The comparative survey uses the circumstances of five real-life people: a couple identified as "over 60 and struggling," a thirty-something couple whose child was born with a major medical condition referred to as "well-insured," and a single, self-employed woman who is called "young and uninsured."
A chart also makes a general comparison of the two candidates' plans in six areas of concern which, in March, 2008 CU survey, 80% of the American people identified as important elements in any plan for health care reform. The six elements:
- Coverage of all uninsured children
- Protection against financial ruin due to major illness or accident
- Ability to get coverage regardless of a pre-existing condition
- Coverage that continues even when people are laid off, change jobs, or start their own business
- Premiums, deductibles, and out-of-pocket expenses that are affordable relative to family income
- The ability of people to keep their current health insurance if they choose
Of course, health care reform proposed by either candidate should they become president would have to make it through Congress. A McCain plan would probably have to be passed by a Democratic-controlled Congress, meaning that in order to get anything done, he will have to compromise more than a President Obama would need to do with a Congress controlled by his own party.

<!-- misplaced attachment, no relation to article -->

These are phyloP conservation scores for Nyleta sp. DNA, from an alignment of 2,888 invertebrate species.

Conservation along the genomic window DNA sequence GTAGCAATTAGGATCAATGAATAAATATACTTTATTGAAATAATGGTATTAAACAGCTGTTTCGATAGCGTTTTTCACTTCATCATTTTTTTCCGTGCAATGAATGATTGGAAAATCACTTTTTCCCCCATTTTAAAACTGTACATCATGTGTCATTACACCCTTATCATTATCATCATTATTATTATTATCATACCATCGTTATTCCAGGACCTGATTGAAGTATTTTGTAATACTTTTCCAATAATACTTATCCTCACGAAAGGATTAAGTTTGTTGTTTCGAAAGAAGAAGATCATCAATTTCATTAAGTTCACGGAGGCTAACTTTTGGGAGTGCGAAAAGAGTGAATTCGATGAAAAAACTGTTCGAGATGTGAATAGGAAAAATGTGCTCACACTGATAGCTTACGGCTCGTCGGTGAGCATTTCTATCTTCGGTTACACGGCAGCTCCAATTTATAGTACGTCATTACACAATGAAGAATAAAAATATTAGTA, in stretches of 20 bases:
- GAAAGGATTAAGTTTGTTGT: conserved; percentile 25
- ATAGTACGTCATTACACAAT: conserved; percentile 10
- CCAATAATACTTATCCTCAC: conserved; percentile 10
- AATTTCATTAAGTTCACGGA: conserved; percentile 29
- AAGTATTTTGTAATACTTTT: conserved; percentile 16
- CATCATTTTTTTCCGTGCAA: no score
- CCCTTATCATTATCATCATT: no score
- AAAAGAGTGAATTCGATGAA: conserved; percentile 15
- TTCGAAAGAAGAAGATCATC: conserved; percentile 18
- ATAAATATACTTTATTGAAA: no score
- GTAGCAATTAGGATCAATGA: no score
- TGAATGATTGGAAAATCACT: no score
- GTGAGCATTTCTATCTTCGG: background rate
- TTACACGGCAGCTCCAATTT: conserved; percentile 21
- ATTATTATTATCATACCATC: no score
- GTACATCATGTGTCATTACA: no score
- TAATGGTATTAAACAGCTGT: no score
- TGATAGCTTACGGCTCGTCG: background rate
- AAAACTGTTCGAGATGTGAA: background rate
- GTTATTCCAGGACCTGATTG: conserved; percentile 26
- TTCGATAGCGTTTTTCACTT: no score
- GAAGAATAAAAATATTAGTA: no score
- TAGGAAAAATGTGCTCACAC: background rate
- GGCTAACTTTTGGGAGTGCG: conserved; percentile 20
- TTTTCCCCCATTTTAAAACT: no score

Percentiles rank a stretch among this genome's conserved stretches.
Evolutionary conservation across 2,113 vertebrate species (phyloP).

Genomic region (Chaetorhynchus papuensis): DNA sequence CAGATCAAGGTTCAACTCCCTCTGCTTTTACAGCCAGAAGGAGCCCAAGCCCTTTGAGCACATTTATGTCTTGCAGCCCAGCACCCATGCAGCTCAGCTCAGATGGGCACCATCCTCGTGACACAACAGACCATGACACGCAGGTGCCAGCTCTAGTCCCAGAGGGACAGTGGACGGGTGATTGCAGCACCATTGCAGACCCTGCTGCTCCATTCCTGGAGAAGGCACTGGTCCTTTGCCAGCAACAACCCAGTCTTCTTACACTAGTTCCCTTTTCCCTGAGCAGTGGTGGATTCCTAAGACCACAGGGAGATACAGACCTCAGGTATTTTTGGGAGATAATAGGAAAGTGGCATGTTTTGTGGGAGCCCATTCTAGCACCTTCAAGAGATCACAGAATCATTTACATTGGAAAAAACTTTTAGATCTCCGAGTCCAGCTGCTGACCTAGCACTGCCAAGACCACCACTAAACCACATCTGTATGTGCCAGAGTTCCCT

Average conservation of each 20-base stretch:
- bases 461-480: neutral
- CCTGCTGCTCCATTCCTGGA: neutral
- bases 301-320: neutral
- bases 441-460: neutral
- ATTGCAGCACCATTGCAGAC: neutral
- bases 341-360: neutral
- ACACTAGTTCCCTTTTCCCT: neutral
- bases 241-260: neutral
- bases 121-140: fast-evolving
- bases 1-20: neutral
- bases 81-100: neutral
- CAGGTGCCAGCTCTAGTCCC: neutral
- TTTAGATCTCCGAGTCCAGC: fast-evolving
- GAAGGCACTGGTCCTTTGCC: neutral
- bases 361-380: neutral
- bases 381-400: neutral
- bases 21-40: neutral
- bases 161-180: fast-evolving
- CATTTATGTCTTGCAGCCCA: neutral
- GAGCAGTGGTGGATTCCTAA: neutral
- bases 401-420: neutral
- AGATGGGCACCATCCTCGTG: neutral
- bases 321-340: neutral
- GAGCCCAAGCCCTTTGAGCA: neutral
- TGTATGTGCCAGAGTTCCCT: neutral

In any case, given that ours is not a parliamentary system in the United States, neither candidate can really promise exactly what they'll get done on health care reform or on any other policy area requiring congressional approval. In 1992, Bill Clinton published what many have said were the most detailed policy position papers in presidential campaign history. While they gave some indication of what the candidate wanted to do, President Clinton had only modest success in getting his legislative initiatives through Congress during his eight years in office, giving up on some and, of course, watching his health care reform proposals come to grief.